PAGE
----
Storying Sheffield

“The Stages of Schizophrenia”

Mark Ellerby has lived with a diagnosis of schizophrenia for 16 years. In order to help others understand the condition, demystify, and educate, he has published four books that explain his own experiences of schizophrenia and its differing stages. They are also aimed at aiding recovery and self help.  Please see Mark’s website for more information and to purchase his books.

In my case the experience of schizophrenia has passed through a number of key phases very different to each other. This is not just a personal history, or how I have structured the various parts of my book by the same title, but crucially how I have perceived my own experience of Schizophrenia from beginning to end. What follows is a brief guide to the different phases I have identified and lived through.

When you get schizophrenia the first problem you are presented with are the symptoms themselves. These will be both new and strange, but above all frightening for both patient and family. Hearing voices and having delusions takes a long time to get used to and some people never adjust to the weirdness of it all, or for that matter the terrifying nature of the experience. What the symptoms will often mean is a process of social isolation which may include being cut off from friends and family. It often also means giving up work and in these respects life before will be very different to life after the onset of the illness. People often see this as the beginning of a huge change in their lives and again there must be a process of adjustment. Sooner or later it will become apparent that you need help. So the next stage is the diagnosis which immediately places a label – together with the associated stigma – upon you. This can be just as bewildering as the symptoms, and it can also take a long time to figure out exactly what the stigma is and how it arises etc.

I have written a lot on stigma for a variety of reasons. Under Care in the Community people with schizophrenia will be exposed to this in terms of social and employment discrimination. There is a need for explanation which simply lays bare the facts of this situation to both the patient and family. The other reason is more personal. Upon entering into the new world schizophrenia invariably seems to present you with, it seems that stigma is a major problem affecting many areas of your life including sometimes your mental health. With your life in such chaos there is a need to impose some kind of order on what is happening. An explanation of stigma and the theoretical goals of community care are both important ways of doing this. Where you stand in relation to society once you get a mental illness is very important in determining your life chances. To this end I have tried to explain both in everyday terms rather than using technical jargon. After diagnosis for many people comes hospital. This stage stands out in my memory, as in many cases such a stay can be lengthy (mine lasted for over a year which I considered to be a large chunk out of my life). Actually hospital was a natural transition to group living in Sheltered Accommodation.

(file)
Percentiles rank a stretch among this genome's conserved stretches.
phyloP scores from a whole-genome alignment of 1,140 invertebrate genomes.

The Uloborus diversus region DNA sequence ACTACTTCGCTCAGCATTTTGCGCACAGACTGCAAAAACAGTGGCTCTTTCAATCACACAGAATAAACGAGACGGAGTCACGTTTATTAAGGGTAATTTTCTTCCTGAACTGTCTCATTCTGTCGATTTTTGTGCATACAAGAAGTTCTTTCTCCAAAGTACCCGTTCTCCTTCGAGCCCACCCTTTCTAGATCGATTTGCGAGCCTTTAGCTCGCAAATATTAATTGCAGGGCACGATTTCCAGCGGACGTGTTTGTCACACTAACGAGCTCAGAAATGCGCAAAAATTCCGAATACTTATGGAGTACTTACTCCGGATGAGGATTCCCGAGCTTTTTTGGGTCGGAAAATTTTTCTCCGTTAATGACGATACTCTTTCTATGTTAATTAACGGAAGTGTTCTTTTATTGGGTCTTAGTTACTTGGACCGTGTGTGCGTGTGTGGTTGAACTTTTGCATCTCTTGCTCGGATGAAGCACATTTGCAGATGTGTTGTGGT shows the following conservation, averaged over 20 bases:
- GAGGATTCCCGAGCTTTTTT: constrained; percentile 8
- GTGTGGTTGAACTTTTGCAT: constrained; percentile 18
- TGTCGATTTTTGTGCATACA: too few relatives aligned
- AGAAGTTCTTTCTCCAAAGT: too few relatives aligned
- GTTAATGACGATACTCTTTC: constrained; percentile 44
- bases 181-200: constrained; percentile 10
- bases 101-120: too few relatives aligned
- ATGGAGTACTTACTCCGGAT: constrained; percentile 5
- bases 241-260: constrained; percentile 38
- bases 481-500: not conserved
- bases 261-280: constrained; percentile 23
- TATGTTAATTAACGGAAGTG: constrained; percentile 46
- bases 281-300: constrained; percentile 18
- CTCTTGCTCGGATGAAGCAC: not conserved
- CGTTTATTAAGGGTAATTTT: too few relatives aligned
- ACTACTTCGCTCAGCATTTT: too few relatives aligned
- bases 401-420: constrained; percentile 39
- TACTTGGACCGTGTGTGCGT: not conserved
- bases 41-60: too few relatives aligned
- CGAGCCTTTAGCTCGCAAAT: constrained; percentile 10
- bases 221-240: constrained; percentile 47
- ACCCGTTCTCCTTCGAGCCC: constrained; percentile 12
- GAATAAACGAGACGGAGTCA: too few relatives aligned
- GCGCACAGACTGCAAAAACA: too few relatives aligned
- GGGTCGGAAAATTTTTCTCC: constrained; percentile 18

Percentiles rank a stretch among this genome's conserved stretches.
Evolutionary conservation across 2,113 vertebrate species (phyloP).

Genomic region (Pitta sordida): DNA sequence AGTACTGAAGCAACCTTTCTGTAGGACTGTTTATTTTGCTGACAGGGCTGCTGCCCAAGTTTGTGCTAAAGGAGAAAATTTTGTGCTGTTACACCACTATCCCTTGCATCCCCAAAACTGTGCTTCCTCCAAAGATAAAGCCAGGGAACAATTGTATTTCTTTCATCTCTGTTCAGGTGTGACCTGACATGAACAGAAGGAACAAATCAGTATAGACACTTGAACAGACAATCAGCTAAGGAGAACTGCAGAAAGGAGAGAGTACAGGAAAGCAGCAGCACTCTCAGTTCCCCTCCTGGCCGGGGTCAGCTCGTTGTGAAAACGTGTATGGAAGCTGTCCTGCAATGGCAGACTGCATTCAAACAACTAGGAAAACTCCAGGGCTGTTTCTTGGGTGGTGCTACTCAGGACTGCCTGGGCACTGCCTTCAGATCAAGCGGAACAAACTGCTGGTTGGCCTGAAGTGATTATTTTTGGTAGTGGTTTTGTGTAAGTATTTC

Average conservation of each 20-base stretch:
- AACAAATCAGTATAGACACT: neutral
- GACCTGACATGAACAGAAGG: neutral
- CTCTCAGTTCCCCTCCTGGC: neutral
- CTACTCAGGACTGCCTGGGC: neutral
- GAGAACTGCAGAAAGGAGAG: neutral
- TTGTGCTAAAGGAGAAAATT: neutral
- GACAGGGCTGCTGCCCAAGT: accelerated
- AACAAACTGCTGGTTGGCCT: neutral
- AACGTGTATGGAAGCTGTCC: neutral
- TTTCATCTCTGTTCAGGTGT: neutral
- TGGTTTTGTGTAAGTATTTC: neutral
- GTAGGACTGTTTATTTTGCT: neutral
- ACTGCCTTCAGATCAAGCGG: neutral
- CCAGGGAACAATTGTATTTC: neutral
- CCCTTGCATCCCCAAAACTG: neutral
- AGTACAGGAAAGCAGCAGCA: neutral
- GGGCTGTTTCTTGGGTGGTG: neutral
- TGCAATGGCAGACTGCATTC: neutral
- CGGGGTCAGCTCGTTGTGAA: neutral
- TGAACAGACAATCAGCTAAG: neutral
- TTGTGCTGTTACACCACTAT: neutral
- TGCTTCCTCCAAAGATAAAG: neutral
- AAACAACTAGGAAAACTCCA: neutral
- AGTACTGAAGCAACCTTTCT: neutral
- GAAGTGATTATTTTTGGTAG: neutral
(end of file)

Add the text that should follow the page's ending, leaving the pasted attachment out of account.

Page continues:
After that comes care in the community and the necessary process of de-institutionalisation. This is facilitated by going to Sheltered workshops, day centres and educational courses. This can be a slow process and involves issues like rebuilding confidence and social skills just as much as practical ones. In my experience this has been one of the most enjoyable phases of the mental health system. It is an opportunity to pursue long wished for interests in the process of empowering people to live their own lives. I have found it is also very important to keep busy doing this sort of thing as a distraction from the illness.

If the illness hasn’t gone, the next phase which occurs is dealing with it in the long term. This presents its own challenges, and a process of coming to terms with the duration of that period in your life and what you have lost as a result of it. This requires courage to cope and perhaps a philosophical attitude that life does not always turn out the way we wanted it. Hopefully a further stage will be a sense of recovery from the illness and drawing up plans to get your life back on track, though not necessarily picking up where you left off. For me it became apparent that leaving Sheltered Accommodation is just as frightening as hospital. Looking ahead can redress this balance as you never know what your potential is and how good life could be afterwards.

The last and possibly subsequent phase is relapse which may follow the stage of perceived recovery. Sadly from the people I have met this is all too common and leads to my current phase: namely the prospect that the illness will never go away and coming to terms with that. This requires a lot of soul searching and maybe it is better not to think about it and just see what life has in store for you instead.

So there you have it: life with Schizophrenia is not just all the same and endless suffering. It is as varied and complex as most other things are in life. What I have tried to do is outline why and how and then leave it up to the reader to judge for themselves.